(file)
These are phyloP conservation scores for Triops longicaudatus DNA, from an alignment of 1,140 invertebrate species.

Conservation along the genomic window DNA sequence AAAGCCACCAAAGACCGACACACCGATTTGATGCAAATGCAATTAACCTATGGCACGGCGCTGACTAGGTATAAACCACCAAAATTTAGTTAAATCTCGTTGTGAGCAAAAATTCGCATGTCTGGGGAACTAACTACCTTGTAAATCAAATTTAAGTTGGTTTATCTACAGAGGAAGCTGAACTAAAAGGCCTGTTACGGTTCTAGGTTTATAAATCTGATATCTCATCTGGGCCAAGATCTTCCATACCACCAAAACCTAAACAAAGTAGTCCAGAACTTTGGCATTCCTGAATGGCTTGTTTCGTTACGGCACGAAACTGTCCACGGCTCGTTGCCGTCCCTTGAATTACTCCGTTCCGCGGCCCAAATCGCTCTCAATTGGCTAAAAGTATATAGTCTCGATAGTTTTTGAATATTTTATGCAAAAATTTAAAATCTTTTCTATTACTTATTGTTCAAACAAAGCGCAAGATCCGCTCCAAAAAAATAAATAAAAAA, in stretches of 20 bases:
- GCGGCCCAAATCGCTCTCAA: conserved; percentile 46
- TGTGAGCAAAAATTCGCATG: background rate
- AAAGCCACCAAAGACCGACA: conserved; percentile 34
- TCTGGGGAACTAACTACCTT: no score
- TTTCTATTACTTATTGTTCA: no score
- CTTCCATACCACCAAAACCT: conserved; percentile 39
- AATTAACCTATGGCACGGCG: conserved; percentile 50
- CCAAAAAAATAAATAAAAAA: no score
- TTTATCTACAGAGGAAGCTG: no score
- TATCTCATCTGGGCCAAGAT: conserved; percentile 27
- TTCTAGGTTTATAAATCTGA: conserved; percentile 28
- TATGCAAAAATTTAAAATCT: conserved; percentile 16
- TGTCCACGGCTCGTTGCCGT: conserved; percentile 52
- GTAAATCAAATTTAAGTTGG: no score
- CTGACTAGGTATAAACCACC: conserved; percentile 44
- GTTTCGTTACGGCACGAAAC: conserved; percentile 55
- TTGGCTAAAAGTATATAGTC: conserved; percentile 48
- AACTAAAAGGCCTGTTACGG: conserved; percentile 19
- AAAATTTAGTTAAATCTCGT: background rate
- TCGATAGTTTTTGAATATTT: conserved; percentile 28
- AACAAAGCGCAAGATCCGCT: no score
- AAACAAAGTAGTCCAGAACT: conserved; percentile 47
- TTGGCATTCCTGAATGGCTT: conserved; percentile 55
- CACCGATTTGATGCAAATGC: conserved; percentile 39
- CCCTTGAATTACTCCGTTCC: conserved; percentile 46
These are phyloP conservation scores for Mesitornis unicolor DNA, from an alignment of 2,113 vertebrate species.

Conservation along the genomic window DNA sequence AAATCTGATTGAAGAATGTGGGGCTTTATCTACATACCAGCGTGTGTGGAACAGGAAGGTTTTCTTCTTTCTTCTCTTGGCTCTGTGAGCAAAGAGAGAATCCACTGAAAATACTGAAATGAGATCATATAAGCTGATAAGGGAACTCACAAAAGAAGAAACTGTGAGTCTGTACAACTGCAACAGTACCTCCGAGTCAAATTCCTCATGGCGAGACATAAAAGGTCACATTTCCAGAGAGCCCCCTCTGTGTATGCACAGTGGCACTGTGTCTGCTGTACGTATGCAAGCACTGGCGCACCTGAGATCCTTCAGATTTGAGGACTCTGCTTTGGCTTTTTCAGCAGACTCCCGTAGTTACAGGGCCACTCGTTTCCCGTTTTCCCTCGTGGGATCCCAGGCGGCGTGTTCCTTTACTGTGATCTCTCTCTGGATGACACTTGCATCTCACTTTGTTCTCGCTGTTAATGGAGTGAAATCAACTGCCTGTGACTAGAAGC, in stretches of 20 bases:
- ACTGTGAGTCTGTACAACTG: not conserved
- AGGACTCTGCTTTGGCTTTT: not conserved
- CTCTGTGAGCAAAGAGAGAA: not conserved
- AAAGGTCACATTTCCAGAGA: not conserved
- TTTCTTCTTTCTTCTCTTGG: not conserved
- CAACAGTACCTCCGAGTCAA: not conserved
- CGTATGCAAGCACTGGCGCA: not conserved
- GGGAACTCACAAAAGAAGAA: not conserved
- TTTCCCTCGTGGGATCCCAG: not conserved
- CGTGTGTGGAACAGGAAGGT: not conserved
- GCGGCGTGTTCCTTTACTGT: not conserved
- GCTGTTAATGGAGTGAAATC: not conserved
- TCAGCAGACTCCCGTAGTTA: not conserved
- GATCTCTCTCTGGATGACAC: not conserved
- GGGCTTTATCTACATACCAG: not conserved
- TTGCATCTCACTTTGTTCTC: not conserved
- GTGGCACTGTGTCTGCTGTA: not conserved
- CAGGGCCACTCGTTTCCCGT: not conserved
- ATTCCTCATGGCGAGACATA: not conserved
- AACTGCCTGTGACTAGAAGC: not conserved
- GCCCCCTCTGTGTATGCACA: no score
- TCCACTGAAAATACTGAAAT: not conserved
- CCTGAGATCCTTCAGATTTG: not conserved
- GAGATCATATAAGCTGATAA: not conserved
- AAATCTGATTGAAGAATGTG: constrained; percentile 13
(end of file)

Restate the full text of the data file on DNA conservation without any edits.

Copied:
These are phyloP conservation scores for Triops longicaudatus DNA, from an alignment of 1,140 invertebrate species.

Conservation along the genomic window DNA sequence AAAGCCACCAAAGACCGACACACCGATTTGATGCAAATGCAATTAACCTATGGCACGGCGCTGACTAGGTATAAACCACCAAAATTTAGTTAAATCTCGTTGTGAGCAAAAATTCGCATGTCTGGGGAACTAACTACCTTGTAAATCAAATTTAAGTTGGTTTATCTACAGAGGAAGCTGAACTAAAAGGCCTGTTACGGTTCTAGGTTTATAAATCTGATATCTCATCTGGGCCAAGATCTTCCATACCACCAAAACCTAAACAAAGTAGTCCAGAACTTTGGCATTCCTGAATGGCTTGTTTCGTTACGGCACGAAACTGTCCACGGCTCGTTGCCGTCCCTTGAATTACTCCGTTCCGCGGCCCAAATCGCTCTCAATTGGCTAAAAGTATATAGTCTCGATAGTTTTTGAATATTTTATGCAAAAATTTAAAATCTTTTCTATTACTTATTGTTCAAACAAAGCGCAAGATCCGCTCCAAAAAAATAAATAAAAAA, in stretches of 20 bases:
- GCGGCCCAAATCGCTCTCAA: conserved; percentile 46
- TGTGAGCAAAAATTCGCATG: background rate
- AAAGCCACCAAAGACCGACA: conserved; percentile 34
- TCTGGGGAACTAACTACCTT: no score
- TTTCTATTACTTATTGTTCA: no score
- CTTCCATACCACCAAAACCT: conserved; percentile 39
- AATTAACCTATGGCACGGCG: conserved; percentile 50
- CCAAAAAAATAAATAAAAAA: no score
- TTTATCTACAGAGGAAGCTG: no score
- TATCTCATCTGGGCCAAGAT: conserved; percentile 27
- TTCTAGGTTTATAAATCTGA: conserved; percentile 28
- TATGCAAAAATTTAAAATCT: conserved; percentile 16
- TGTCCACGGCTCGTTGCCGT: conserved; percentile 52
- GTAAATCAAATTTAAGTTGG: no score
- CTGACTAGGTATAAACCACC: conserved; percentile 44
- GTTTCGTTACGGCACGAAAC: conserved; percentile 55
- TTGGCTAAAAGTATATAGTC: conserved; percentile 48
- AACTAAAAGGCCTGTTACGG: conserved; percentile 19
- AAAATTTAGTTAAATCTCGT: background rate
- TCGATAGTTTTTGAATATTT: conserved; percentile 28
- AACAAAGCGCAAGATCCGCT: no score
- AAACAAAGTAGTCCAGAACT: conserved; percentile 47
- TTGGCATTCCTGAATGGCTT: conserved; percentile 55
- CACCGATTTGATGCAAATGC: conserved; percentile 39
- CCCTTGAATTACTCCGTTCC: conserved; percentile 46
These are phyloP conservation scores for Mesitornis unicolor DNA, from an alignment of 2,113 vertebrate species.

Conservation along the genomic window DNA sequence AAATCTGATTGAAGAATGTGGGGCTTTATCTACATACCAGCGTGTGTGGAACAGGAAGGTTTTCTTCTTTCTTCTCTTGGCTCTGTGAGCAAAGAGAGAATCCACTGAAAATACTGAAATGAGATCATATAAGCTGATAAGGGAACTCACAAAAGAAGAAACTGTGAGTCTGTACAACTGCAACAGTACCTCCGAGTCAAATTCCTCATGGCGAGACATAAAAGGTCACATTTCCAGAGAGCCCCCTCTGTGTATGCACAGTGGCACTGTGTCTGCTGTACGTATGCAAGCACTGGCGCACCTGAGATCCTTCAGATTTGAGGACTCTGCTTTGGCTTTTTCAGCAGACTCCCGTAGTTACAGGGCCACTCGTTTCCCGTTTTCCCTCGTGGGATCCCAGGCGGCGTGTTCCTTTACTGTGATCTCTCTCTGGATGACACTTGCATCTCACTTTGTTCTCGCTGTTAATGGAGTGAAATCAACTGCCTGTGACTAGAAGC, in stretches of 20 bases:
- ACTGTGAGTCTGTACAACTG: not conserved
- AGGACTCTGCTTTGGCTTTT: not conserved
- CTCTGTGAGCAAAGAGAGAA: not conserved
- AAAGGTCACATTTCCAGAGA: not conserved
- TTTCTTCTTTCTTCTCTTGG: not conserved
- CAACAGTACCTCCGAGTCAA: not conserved
- CGTATGCAAGCACTGGCGCA: not conserved
- GGGAACTCACAAAAGAAGAA: not conserved
- TTTCCCTCGTGGGATCCCAG: not conserved
- CGTGTGTGGAACAGGAAGGT: not conserved
- GCGGCGTGTTCCTTTACTGT: not conserved
- GCTGTTAATGGAGTGAAATC: not conserved
- TCAGCAGACTCCCGTAGTTA: not conserved
- GATCTCTCTCTGGATGACAC: not conserved
- GGGCTTTATCTACATACCAG: not conserved
- TTGCATCTCACTTTGTTCTC: not conserved
- GTGGCACTGTGTCTGCTGTA: not conserved
- CAGGGCCACTCGTTTCCCGT: not conserved
- ATTCCTCATGGCGAGACATA: not conserved
- AACTGCCTGTGACTAGAAGC: not conserved
- GCCCCCTCTGTGTATGCACA: no score
- TCCACTGAAAATACTGAAAT: not conserved
- CCTGAGATCCTTCAGATTTG: not conserved
- GAGATCATATAAGCTGATAA: not conserved
- AAATCTGATTGAAGAATGTG: constrained; percentile 13